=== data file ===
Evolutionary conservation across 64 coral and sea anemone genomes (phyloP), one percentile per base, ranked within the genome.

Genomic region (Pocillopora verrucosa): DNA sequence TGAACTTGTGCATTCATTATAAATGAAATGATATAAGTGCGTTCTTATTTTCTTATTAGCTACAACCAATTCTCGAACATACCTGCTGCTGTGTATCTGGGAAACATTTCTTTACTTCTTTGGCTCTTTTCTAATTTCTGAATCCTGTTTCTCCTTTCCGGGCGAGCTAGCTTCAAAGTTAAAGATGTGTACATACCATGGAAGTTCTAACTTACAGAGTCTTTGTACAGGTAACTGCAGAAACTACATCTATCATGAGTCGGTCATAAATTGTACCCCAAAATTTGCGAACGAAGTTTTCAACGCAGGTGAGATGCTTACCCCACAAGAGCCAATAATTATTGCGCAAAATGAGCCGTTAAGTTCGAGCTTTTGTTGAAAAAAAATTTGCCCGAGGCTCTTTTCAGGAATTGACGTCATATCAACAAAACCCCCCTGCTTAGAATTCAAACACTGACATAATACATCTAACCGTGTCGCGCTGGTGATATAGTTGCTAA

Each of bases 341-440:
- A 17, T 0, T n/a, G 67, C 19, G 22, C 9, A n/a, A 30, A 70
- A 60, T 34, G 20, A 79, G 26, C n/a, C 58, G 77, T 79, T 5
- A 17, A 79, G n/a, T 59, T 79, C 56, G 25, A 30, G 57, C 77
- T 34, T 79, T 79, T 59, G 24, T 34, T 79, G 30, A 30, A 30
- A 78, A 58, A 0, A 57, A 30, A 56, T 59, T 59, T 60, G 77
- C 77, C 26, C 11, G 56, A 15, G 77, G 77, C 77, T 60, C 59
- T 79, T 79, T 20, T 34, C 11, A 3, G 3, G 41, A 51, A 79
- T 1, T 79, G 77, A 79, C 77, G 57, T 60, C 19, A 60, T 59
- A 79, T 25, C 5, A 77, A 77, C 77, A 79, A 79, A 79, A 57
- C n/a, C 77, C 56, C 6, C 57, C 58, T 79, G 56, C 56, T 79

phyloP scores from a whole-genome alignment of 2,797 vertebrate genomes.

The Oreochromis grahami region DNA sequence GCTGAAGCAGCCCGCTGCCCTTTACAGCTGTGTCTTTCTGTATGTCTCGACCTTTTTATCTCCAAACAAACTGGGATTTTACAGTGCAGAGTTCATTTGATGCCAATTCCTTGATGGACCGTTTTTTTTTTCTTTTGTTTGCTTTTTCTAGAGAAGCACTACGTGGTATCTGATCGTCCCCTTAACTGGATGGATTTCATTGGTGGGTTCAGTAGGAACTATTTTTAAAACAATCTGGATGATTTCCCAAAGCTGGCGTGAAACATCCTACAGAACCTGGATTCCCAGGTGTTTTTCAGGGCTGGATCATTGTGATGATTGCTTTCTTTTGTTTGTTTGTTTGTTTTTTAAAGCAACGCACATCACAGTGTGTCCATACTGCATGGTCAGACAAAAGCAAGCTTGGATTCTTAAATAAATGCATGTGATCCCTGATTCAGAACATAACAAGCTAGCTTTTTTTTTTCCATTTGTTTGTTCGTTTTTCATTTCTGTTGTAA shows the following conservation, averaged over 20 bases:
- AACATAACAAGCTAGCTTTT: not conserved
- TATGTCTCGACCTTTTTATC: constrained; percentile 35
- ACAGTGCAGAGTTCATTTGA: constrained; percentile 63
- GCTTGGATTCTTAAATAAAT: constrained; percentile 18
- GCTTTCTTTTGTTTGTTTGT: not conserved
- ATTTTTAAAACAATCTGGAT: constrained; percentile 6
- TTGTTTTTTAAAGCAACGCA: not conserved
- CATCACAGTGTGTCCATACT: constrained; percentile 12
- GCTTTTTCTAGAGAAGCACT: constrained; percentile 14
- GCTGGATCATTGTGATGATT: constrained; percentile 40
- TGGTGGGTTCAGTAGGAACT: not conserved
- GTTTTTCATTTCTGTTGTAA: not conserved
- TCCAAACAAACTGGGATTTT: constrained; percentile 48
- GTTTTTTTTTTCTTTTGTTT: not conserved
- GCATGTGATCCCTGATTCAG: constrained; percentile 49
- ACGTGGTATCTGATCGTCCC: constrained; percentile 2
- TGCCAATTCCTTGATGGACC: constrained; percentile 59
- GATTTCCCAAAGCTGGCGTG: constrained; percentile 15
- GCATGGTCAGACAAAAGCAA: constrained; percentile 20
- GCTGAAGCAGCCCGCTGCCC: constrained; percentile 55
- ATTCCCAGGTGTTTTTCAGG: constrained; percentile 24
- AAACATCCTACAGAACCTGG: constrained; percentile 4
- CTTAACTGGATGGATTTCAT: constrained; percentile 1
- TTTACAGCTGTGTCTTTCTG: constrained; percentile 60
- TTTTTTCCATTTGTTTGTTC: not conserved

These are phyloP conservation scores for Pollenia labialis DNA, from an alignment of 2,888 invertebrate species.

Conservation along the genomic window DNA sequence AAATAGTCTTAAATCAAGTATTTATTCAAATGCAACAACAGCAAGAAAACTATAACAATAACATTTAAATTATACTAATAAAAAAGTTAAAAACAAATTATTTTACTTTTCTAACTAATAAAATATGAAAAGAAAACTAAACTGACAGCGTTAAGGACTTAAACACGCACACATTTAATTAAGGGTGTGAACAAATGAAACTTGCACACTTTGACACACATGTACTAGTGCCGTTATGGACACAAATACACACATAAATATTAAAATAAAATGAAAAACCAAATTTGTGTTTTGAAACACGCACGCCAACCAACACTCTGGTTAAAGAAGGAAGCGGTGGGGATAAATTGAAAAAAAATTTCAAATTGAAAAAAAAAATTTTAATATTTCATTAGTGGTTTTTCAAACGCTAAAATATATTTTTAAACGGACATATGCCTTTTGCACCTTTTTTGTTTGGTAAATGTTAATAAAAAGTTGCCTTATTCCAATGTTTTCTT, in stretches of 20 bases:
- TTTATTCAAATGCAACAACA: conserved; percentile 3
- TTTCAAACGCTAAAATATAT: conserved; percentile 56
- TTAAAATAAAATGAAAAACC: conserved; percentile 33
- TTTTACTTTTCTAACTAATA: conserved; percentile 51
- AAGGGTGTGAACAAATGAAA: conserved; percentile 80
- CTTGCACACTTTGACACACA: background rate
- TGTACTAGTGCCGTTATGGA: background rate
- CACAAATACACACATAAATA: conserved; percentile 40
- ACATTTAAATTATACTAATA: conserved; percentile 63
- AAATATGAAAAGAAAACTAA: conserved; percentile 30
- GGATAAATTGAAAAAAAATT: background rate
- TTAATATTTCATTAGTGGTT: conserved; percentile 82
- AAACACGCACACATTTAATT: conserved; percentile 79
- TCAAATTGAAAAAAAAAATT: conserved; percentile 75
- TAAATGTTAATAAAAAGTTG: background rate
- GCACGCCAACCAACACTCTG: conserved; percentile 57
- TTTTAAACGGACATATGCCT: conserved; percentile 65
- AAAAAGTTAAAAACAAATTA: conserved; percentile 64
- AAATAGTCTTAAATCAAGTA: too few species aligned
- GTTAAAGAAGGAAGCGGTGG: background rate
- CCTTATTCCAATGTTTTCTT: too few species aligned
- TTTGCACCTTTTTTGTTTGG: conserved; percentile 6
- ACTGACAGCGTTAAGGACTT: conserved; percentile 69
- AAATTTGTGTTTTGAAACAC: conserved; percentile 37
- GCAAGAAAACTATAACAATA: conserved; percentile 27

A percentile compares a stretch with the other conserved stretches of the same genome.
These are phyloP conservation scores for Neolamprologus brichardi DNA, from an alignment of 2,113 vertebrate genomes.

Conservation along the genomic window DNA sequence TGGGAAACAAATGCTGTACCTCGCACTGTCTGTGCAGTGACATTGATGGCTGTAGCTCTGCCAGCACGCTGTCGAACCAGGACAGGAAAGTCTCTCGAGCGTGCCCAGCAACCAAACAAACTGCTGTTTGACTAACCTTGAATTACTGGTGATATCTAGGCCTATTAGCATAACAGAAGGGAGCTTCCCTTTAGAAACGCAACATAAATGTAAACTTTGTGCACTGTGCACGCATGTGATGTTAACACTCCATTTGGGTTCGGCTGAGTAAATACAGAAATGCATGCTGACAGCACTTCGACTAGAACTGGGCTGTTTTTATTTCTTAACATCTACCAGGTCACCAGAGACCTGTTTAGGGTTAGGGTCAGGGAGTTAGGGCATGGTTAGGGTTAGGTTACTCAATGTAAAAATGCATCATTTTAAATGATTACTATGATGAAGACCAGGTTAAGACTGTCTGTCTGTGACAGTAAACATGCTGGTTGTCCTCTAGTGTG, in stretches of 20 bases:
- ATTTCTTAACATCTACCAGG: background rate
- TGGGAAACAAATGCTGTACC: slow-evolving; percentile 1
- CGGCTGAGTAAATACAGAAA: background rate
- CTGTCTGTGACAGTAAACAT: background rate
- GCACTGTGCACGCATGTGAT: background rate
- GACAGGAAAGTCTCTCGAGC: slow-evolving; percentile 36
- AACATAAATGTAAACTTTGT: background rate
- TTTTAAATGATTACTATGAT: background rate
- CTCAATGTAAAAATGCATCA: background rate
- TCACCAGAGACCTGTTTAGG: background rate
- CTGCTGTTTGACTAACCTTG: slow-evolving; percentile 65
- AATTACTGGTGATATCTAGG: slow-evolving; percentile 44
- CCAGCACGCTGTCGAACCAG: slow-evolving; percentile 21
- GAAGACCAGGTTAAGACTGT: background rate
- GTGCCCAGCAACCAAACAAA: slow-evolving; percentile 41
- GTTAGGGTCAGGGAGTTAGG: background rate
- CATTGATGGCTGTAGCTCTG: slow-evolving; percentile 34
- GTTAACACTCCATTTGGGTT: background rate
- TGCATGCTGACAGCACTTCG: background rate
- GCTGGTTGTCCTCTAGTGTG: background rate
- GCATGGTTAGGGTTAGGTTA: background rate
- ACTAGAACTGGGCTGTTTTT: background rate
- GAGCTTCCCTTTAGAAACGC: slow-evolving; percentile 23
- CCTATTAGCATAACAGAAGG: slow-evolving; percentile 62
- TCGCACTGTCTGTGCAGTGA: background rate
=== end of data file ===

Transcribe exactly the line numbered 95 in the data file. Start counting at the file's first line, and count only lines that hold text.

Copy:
- TCGCACTGTCTGTGCAGTGA: background rate